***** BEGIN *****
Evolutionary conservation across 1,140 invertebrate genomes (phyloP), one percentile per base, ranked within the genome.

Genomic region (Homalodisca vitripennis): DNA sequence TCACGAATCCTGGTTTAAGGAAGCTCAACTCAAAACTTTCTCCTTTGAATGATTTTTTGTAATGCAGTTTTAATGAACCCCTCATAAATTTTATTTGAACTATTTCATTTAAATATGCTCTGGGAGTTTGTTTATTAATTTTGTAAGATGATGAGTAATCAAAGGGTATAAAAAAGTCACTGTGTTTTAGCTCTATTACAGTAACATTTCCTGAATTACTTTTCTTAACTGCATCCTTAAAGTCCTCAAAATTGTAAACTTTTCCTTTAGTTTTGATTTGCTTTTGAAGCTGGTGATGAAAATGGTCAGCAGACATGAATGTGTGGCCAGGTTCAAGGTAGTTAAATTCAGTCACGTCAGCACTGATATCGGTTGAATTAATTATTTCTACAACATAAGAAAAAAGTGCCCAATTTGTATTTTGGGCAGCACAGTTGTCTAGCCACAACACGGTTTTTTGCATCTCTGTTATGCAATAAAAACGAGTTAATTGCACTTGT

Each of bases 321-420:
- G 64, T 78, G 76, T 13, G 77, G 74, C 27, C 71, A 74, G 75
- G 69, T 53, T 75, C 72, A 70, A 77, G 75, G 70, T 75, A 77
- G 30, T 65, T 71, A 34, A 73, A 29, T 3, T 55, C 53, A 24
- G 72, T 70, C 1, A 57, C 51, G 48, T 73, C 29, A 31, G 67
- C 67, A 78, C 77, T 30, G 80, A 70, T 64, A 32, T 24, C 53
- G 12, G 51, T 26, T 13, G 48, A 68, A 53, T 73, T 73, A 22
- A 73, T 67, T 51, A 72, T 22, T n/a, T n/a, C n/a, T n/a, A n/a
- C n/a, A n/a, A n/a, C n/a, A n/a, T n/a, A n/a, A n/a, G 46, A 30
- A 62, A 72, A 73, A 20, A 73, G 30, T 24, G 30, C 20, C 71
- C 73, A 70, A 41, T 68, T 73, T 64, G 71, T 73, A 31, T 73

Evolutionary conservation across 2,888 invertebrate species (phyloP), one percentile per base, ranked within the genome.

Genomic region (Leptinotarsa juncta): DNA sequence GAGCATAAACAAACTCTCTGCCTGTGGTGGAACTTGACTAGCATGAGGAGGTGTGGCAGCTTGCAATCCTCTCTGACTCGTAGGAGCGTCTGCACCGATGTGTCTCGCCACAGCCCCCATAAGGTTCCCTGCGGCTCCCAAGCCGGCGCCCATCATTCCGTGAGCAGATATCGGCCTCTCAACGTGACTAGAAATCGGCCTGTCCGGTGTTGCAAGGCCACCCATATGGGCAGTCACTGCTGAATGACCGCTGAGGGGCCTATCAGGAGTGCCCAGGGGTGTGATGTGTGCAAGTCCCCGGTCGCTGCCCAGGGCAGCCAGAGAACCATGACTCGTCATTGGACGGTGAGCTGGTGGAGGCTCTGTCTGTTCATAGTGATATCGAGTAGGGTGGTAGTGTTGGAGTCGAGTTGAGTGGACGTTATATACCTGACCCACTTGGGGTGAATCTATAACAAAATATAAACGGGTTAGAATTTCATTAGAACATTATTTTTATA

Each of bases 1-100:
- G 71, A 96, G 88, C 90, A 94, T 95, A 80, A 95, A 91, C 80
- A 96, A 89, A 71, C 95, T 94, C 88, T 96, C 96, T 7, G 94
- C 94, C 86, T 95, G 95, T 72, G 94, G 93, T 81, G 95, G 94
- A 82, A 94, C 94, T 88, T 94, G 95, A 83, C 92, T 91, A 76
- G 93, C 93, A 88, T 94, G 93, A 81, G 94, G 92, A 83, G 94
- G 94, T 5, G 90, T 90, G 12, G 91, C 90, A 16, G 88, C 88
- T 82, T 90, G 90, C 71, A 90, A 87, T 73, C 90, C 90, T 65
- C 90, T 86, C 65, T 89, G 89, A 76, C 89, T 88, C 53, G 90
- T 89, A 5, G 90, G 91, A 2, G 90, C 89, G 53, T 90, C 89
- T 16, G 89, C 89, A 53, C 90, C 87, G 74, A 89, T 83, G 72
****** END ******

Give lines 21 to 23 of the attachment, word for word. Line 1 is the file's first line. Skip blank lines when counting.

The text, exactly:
- G 93, C 93, A 88, T 94, G 93, A 81, G 94, G 92, A 83, G 94
- G 94, T 5, G 90, T 90, G 12, G 91, C 90, A 16, G 88, C 88
- T 82, T 90, G 90, C 71, A 90, A 87, T 73, C 90, C 90, T 65